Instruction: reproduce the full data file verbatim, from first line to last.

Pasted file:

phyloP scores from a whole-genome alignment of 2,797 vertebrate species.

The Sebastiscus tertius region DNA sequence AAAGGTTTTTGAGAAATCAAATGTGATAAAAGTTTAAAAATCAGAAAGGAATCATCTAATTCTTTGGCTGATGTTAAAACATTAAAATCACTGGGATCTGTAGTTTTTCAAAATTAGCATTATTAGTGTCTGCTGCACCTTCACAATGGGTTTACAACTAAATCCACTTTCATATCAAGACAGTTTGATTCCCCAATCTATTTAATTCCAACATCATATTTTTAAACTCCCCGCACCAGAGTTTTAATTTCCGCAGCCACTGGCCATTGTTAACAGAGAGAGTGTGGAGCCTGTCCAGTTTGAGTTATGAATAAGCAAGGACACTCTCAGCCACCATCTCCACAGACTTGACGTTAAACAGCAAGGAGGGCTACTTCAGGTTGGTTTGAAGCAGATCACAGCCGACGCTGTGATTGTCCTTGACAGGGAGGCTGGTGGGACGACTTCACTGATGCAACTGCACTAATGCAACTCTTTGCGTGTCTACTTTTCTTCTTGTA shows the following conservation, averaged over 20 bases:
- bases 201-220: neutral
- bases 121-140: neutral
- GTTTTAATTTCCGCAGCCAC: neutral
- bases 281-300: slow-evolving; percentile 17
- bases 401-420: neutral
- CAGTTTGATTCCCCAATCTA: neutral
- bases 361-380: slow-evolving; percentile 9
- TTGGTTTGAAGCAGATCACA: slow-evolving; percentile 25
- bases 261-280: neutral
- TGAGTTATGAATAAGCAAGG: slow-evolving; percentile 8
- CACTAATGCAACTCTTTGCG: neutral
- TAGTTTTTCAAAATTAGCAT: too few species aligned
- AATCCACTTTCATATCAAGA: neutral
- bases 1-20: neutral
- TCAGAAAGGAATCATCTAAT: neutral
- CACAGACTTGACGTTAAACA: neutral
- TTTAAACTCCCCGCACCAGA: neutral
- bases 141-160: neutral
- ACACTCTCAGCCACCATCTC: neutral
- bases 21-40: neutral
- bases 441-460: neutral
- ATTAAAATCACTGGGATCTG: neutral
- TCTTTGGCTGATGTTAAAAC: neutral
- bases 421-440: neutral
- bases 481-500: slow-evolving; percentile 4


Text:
phyloP scores from a whole-genome alignment of 2,797 vertebrate species.

The Sebastiscus tertius region DNA sequence AAAGGTTTTTGAGAAATCAAATGTGATAAAAGTTTAAAAATCAGAAAGGAATCATCTAATTCTTTGGCTGATGTTAAAACATTAAAATCACTGGGATCTGTAGTTTTTCAAAATTAGCATTATTAGTGTCTGCTGCACCTTCACAATGGGTTTACAACTAAATCCACTTTCATATCAAGACAGTTTGATTCCCCAATCTATTTAATTCCAACATCATATTTTTAAACTCCCCGCACCAGAGTTTTAATTTCCGCAGCCACTGGCCATTGTTAACAGAGAGAGTGTGGAGCCTGTCCAGTTTGAGTTATGAATAAGCAAGGACACTCTCAGCCACCATCTCCACAGACTTGACGTTAAACAGCAAGGAGGGCTACTTCAGGTTGGTTTGAAGCAGATCACAGCCGACGCTGTGATTGTCCTTGACAGGGAGGCTGGTGGGACGACTTCACTGATGCAACTGCACTAATGCAACTCTTTGCGTGTCTACTTTTCTTCTTGTA shows the following conservation, averaged over 20 bases:
- bases 201-220: neutral
- bases 121-140: neutral
- GTTTTAATTTCCGCAGCCAC: neutral
- bases 281-300: slow-evolving; percentile 17
- bases 401-420: neutral
- CAGTTTGATTCCCCAATCTA: neutral
- bases 361-380: slow-evolving; percentile 9
- TTGGTTTGAAGCAGATCACA: slow-evolving; percentile 25
- bases 261-280: neutral
- TGAGTTATGAATAAGCAAGG: slow-evolving; percentile 8
- CACTAATGCAACTCTTTGCG: neutral
- TAGTTTTTCAAAATTAGCAT: too few species aligned
- AATCCACTTTCATATCAAGA: neutral
- bases 1-20: neutral
- TCAGAAAGGAATCATCTAAT: neutral
- CACAGACTTGACGTTAAACA: neutral
- TTTAAACTCCCCGCACCAGA: neutral
- bases 141-160: neutral
- ACACTCTCAGCCACCATCTC: neutral
- bases 21-40: neutral
- bases 441-460: neutral
- ATTAAAATCACTGGGATCTG: neutral
- TCTTTGGCTGATGTTAAAAC: neutral
- bases 421-440: neutral
- bases 481-500: slow-evolving; percentile 4